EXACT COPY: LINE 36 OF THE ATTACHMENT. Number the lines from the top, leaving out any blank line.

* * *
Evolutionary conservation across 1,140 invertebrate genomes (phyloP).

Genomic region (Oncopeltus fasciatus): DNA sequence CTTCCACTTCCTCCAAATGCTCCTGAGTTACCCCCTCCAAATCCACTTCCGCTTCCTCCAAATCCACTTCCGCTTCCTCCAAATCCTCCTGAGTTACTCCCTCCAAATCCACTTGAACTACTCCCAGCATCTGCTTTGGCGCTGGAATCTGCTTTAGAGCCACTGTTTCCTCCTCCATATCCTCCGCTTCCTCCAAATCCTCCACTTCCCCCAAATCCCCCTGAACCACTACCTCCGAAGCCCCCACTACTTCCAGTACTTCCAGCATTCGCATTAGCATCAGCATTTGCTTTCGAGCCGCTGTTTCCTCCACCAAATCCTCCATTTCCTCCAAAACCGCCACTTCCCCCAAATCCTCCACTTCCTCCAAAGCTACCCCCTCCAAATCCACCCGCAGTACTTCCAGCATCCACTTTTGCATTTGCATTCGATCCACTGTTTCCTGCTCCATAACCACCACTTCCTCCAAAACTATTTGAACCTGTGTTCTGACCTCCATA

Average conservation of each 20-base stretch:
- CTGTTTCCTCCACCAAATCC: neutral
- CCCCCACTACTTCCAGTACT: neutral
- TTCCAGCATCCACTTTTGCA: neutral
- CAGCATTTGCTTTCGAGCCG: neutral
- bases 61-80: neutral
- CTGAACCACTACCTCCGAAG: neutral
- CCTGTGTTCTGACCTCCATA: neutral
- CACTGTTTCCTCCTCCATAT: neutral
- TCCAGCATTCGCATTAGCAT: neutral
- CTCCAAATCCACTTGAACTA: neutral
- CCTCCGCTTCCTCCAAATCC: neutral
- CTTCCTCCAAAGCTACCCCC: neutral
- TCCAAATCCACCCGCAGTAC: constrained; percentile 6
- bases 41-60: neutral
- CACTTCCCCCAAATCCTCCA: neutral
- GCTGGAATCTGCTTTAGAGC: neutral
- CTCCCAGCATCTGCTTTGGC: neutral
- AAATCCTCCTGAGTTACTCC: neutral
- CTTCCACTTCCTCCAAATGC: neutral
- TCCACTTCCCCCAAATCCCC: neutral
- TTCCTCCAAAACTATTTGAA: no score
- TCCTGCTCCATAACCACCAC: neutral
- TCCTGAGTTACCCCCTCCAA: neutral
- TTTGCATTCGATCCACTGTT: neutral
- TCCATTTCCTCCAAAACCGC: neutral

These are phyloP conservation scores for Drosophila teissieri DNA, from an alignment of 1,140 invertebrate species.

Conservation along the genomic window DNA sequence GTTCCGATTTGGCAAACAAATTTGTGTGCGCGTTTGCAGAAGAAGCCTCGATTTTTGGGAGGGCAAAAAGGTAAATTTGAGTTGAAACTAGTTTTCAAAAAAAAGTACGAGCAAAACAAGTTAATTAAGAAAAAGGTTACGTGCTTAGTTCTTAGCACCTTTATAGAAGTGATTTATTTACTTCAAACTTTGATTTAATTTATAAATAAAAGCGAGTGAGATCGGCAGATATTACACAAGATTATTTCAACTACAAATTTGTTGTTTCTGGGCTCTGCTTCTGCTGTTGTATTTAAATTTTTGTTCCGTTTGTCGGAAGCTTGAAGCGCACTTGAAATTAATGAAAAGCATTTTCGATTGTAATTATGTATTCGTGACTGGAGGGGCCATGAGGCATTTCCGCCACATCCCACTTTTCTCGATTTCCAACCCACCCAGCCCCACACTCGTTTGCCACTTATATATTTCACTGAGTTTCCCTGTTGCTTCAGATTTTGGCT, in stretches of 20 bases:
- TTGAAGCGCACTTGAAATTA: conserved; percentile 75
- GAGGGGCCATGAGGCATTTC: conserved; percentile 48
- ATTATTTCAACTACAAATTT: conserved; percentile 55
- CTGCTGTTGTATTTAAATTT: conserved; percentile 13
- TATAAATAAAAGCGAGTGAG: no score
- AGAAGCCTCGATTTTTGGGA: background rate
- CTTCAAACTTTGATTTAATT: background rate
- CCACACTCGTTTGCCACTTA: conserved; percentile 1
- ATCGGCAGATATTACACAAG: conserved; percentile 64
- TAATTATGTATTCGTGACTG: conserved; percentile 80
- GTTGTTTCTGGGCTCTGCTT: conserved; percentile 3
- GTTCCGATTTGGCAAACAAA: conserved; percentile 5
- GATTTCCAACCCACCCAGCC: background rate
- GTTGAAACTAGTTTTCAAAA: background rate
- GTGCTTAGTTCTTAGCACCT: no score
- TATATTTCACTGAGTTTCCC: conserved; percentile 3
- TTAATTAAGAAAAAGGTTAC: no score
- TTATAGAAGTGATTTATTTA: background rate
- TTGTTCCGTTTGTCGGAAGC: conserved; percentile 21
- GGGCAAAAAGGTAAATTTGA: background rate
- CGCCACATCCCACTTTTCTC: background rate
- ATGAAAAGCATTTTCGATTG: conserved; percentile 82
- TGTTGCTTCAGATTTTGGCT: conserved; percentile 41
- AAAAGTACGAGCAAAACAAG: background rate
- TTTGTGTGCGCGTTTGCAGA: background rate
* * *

- AGAAGCCTCGATTTTTGGGA: background rate